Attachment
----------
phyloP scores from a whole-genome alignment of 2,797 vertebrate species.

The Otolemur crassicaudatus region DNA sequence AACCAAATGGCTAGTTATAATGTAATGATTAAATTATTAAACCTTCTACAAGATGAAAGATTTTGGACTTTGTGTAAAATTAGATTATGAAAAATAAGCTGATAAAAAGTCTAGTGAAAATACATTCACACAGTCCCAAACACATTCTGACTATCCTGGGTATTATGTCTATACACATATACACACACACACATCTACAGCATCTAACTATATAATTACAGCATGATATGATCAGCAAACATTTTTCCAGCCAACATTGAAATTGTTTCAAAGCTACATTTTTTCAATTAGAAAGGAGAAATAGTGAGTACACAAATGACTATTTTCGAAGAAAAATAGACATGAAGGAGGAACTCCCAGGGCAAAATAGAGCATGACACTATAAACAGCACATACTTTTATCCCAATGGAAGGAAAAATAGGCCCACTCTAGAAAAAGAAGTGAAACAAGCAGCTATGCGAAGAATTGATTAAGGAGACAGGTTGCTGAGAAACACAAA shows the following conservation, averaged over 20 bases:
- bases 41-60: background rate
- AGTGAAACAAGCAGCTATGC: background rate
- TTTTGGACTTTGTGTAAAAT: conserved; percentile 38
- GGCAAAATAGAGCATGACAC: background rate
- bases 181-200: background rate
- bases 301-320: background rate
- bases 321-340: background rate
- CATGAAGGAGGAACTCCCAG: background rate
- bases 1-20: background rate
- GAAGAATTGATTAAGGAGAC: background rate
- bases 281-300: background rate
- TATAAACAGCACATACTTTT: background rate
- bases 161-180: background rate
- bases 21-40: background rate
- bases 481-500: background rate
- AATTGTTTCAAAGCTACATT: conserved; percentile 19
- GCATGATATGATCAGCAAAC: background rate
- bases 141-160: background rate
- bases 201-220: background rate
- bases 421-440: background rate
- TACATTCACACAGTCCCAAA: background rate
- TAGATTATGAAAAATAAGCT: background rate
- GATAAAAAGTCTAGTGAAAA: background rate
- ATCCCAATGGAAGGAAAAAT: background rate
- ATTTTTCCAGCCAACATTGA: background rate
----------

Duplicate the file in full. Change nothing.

phyloP scores from a whole-genome alignment of 2,797 vertebrate species.

The Otolemur crassicaudatus region DNA sequence AACCAAATGGCTAGTTATAATGTAATGATTAAATTATTAAACCTTCTACAAGATGAAAGATTTTGGACTTTGTGTAAAATTAGATTATGAAAAATAAGCTGATAAAAAGTCTAGTGAAAATACATTCACACAGTCCCAAACACATTCTGACTATCCTGGGTATTATGTCTATACACATATACACACACACACATCTACAGCATCTAACTATATAATTACAGCATGATATGATCAGCAAACATTTTTCCAGCCAACATTGAAATTGTTTCAAAGCTACATTTTTTCAATTAGAAAGGAGAAATAGTGAGTACACAAATGACTATTTTCGAAGAAAAATAGACATGAAGGAGGAACTCCCAGGGCAAAATAGAGCATGACACTATAAACAGCACATACTTTTATCCCAATGGAAGGAAAAATAGGCCCACTCTAGAAAAAGAAGTGAAACAAGCAGCTATGCGAAGAATTGATTAAGGAGACAGGTTGCTGAGAAACACAAA shows the following conservation, averaged over 20 bases:
- bases 41-60: background rate
- AGTGAAACAAGCAGCTATGC: background rate
- TTTTGGACTTTGTGTAAAAT: conserved; percentile 38
- GGCAAAATAGAGCATGACAC: background rate
- bases 181-200: background rate
- bases 301-320: background rate
- bases 321-340: background rate
- CATGAAGGAGGAACTCCCAG: background rate
- bases 1-20: background rate
- GAAGAATTGATTAAGGAGAC: background rate
- bases 281-300: background rate
- TATAAACAGCACATACTTTT: background rate
- bases 161-180: background rate
- bases 21-40: background rate
- bases 481-500: background rate
- AATTGTTTCAAAGCTACATT: conserved; percentile 19
- GCATGATATGATCAGCAAAC: background rate
- bases 141-160: background rate
- bases 201-220: background rate
- bases 421-440: background rate
- TACATTCACACAGTCCCAAA: background rate
- TAGATTATGAAAAATAAGCT: background rate
- GATAAAAAGTCTAGTGAAAA: background rate
- ATCCCAATGGAAGGAAAAAT: background rate
- ATTTTTCCAGCCAACATTGA: background rate